We spotted this on Ebay, and bought it along with a small group of prints evidently taken in Wuhan during the Sino-Japanese war. They came from an album of prints that was being sold, page by page. A little research provided us with the owner’s name. Briton Leslie Reginald Frederick Shrimpton (1910-1964) served with the Royal Navy on the Yangzi River gunboat HMS Falcon in 1937-39. The photographs are undated, but must have been taken during the period before the fall of Wuhan to the Japanese army in the summer of 1938. The ship was certainly in Wuhan in June 1938.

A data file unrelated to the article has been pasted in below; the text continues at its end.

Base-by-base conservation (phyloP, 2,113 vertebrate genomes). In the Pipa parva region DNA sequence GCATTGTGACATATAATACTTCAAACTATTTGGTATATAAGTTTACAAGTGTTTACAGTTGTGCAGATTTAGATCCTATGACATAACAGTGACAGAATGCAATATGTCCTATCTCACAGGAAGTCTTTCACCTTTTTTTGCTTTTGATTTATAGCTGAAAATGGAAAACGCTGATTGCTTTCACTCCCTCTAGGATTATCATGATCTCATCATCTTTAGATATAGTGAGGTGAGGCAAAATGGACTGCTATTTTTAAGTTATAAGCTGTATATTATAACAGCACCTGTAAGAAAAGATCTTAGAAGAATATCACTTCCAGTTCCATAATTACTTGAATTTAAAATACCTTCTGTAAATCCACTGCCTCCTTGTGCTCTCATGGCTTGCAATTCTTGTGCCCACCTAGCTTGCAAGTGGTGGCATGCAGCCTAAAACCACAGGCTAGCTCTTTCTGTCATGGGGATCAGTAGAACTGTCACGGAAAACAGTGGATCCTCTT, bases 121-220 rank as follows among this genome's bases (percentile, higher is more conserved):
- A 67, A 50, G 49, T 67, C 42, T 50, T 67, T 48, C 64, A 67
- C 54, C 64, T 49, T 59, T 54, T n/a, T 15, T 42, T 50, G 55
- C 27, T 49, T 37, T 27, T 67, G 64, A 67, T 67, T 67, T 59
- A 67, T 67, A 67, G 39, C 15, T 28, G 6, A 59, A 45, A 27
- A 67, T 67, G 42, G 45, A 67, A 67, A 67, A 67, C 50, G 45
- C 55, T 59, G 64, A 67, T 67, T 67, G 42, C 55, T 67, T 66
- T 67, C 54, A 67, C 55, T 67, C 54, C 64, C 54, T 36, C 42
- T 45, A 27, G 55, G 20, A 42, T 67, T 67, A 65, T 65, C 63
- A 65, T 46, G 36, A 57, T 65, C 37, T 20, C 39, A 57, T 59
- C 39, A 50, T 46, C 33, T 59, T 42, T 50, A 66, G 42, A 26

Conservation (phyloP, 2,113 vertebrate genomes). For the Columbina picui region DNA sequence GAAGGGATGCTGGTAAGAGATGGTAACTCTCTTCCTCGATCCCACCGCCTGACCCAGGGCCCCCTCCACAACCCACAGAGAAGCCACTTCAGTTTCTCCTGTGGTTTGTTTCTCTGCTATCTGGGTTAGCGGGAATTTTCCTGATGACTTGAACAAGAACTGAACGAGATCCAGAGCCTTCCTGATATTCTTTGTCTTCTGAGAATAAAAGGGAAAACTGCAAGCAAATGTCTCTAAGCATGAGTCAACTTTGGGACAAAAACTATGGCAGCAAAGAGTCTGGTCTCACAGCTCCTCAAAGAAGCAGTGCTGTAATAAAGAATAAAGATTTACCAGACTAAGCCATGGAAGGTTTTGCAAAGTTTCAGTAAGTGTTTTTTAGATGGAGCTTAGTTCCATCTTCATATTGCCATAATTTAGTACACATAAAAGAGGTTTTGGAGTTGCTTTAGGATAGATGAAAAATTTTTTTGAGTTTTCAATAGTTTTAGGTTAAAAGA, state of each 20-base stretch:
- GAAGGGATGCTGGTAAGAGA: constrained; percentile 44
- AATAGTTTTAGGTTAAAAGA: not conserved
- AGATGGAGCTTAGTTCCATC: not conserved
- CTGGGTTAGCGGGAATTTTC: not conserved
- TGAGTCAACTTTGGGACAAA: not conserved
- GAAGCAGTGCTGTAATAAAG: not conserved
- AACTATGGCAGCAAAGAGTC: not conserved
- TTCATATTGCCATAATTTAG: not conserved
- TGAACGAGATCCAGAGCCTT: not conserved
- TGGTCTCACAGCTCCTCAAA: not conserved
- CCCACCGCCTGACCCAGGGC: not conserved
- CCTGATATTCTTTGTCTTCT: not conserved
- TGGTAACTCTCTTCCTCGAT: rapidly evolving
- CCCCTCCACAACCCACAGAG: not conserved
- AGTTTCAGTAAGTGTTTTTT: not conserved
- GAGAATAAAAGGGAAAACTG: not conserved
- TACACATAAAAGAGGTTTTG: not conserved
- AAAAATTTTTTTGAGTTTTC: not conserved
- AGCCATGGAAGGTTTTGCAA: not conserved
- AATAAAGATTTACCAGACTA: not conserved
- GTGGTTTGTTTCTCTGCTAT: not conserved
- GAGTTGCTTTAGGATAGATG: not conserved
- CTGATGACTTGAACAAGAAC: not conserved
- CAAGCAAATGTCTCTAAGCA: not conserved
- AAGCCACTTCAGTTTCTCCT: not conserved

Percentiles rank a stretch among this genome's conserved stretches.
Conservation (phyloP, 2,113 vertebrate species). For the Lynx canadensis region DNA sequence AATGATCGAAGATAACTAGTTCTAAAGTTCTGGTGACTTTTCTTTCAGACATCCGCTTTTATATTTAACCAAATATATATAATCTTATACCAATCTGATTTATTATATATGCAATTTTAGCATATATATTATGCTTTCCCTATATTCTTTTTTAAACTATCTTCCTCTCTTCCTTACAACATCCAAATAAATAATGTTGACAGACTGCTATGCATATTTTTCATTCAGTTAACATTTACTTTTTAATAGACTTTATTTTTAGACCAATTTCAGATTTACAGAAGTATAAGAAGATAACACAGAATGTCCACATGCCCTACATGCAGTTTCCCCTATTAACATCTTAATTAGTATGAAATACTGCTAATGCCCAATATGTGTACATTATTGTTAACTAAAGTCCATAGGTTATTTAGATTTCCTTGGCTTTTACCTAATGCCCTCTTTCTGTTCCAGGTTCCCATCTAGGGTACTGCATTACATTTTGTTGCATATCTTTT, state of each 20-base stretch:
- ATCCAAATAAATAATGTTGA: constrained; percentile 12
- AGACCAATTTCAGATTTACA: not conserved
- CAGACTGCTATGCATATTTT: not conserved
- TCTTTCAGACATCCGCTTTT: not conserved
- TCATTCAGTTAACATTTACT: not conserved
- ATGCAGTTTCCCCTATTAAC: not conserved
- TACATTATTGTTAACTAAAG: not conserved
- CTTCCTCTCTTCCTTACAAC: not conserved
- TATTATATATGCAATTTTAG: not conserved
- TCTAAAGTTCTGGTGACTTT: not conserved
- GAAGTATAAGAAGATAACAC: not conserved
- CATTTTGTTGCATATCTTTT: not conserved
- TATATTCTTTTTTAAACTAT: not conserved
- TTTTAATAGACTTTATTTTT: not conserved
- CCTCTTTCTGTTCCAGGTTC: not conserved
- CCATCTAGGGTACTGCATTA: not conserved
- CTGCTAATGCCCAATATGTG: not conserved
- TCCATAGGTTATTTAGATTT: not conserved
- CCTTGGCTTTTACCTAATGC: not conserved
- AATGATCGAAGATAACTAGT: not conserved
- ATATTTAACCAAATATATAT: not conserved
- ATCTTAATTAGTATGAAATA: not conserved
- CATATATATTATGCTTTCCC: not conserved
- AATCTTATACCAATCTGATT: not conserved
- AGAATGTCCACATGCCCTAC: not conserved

Shrimpton’s other photographs, as far as we could see them on Ebay, were unremarkable, some were purchased from photographers, but others are not taken by professionals. He may have taken them, but at the very least he selected them for his album, his eye evidently caught by these large banners and posters. Such records of the visual propaganda on China’s streets and buildings that underpinned Nationalist China’s dogged resistance to the Japanese invasion are quite rare. It prompts us to reflect on what else might yet be in homes overseas, in the care of families like Shrimpton’s, and what else they might yet offer us by way of records of China’s past.